In Mexico, Amazon opens a mega-distribution center next to a slum

The contrast is striking. The huge distribution center that Amazon is preparing to open in Tijuana, a Mexican city on the border with the United States, is next to miserable wooden shacks and jail. Posted in early September, the photographs quickly went viral. Criticism is mounting on the web against the exploitation of low-cost Mexican labor to supply the American market.

“Scandalous”, “Dystopian”, “This is capitalism”… The quality of Internet users is severe against this shiny ultramodern warehouse of 32,000 square meters, which cost 21 million dollars (17.8 million euros) to the world leader in online sales. In the photos of Mexican photographer Omar Martinez, the Amazon logo measures the slum. A brutal image that reflects in a crude way the advance of inequalities in the world », Reacted the sociologist Carlos Gomez Gil, on September 9, on his Twitter account, making the eleventh Amazon distribution center in Mexico the new symbol of the ravages of globalization. In the Mexican border regions, the minimum wage caps at 213 pesos (11 dollars, or 9 euros) per day, against 15 dollars an hour on the American side.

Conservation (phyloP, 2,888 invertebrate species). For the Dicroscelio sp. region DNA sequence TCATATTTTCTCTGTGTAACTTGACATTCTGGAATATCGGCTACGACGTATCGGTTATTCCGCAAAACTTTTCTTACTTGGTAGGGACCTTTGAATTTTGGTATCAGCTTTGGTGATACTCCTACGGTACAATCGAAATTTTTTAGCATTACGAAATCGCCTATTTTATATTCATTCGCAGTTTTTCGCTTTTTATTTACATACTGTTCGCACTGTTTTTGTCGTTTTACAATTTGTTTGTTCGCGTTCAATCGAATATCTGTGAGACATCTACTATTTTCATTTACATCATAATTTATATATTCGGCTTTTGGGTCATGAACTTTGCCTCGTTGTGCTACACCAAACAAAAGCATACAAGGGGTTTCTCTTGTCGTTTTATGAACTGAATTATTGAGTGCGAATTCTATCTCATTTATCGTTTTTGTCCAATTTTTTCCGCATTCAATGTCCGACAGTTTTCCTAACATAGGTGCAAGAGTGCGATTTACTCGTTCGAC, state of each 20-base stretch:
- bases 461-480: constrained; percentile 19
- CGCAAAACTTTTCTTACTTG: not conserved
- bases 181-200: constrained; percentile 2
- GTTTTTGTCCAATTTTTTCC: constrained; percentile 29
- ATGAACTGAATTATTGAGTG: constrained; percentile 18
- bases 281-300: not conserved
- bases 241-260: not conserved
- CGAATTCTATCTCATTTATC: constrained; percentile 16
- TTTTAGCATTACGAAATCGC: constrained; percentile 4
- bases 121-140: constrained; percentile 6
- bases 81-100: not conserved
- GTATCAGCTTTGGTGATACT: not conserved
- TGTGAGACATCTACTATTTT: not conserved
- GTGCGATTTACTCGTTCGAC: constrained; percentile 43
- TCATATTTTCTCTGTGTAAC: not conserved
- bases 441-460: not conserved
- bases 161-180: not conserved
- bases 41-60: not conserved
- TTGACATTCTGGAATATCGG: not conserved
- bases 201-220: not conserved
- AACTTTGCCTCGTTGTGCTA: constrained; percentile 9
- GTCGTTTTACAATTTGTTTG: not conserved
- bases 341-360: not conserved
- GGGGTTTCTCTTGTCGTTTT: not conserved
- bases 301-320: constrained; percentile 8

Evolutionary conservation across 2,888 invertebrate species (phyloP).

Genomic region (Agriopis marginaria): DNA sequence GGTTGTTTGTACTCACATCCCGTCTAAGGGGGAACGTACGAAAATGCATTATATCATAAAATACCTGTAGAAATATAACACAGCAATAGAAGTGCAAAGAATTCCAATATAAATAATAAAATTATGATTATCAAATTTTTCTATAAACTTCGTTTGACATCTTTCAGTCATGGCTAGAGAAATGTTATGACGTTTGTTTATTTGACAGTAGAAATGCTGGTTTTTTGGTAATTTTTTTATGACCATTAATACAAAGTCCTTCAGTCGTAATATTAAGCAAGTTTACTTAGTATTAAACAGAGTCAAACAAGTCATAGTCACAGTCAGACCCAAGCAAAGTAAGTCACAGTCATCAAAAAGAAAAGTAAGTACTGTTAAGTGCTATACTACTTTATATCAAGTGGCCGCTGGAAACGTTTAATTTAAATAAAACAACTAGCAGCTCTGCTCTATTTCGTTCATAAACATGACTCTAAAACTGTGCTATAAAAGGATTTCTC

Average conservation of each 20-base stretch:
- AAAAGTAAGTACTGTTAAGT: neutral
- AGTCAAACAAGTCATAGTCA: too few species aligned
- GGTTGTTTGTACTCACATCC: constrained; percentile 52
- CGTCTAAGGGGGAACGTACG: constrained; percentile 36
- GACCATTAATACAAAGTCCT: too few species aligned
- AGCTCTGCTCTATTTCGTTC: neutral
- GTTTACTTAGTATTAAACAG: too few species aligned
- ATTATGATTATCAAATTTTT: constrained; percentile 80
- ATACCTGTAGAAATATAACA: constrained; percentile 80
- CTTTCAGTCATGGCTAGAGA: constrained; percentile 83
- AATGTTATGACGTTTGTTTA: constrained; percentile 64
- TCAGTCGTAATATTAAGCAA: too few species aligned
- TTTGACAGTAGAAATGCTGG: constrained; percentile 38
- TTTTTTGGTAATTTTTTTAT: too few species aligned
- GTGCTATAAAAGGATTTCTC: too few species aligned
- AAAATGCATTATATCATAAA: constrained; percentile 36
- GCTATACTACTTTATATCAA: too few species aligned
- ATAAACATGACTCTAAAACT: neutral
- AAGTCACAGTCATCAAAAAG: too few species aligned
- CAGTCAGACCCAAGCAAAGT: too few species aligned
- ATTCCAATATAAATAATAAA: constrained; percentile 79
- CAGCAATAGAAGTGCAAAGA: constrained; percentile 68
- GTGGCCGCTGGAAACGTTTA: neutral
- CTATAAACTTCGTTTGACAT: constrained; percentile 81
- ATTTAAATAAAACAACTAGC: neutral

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In a series of tweets, Charmaine Chua, an economist at the University of California, doesn’t mince words: The new distribution center is not here to serve the local market. It will employ overexploited Mexican labor to dispatch goods that will be reshipped across the border. The firm has just opened the largest warehouse in the United States (306,000 square meters) in Otay Mesa, an industrial district of San Diego, twin border town of Tijuana, taking advantage of the new free trade agreement (AEUMC) signed at the end of 2018 by Washington, Mexico and Otawa.

“Strenuous” working conditions

Mme Chua assures that Amazon benefits from a USMCA clause allowing it to import goods from Mexico to the United States, without tax or inspection, with a value of up to “800 dollars”. The economist also talks about working conditions “Painful” Mexican employees of the company, who “Work weeks of more than sixty hours “.

Allegations completely denied by the spokesperson for the firm, Marisa Vano, who repeats that it respects Mexican labor law. Our salaries and benefits strengthen local communities, and these investments help these regions thrive. Mme Vano insists that the juggernaut of e-commerce created 15,000 jobs in Mexico ”, to which will be added 250 additional positions in Tijuana.

The company’s image is already tarnished on both sides of the border. An investigation published in April by Reuters revealed that employees of a distribution center near Mexico City (center) had been subjected to compulsory overtime beyond the legal duration. Worse, some would have been forced to resign without severance pay, after contracting Covid-19. A few days earlier, in the United States, Amazon recognized that some of its American employees had been forced to urinate in bottles in order to keep up with the imposed rates.

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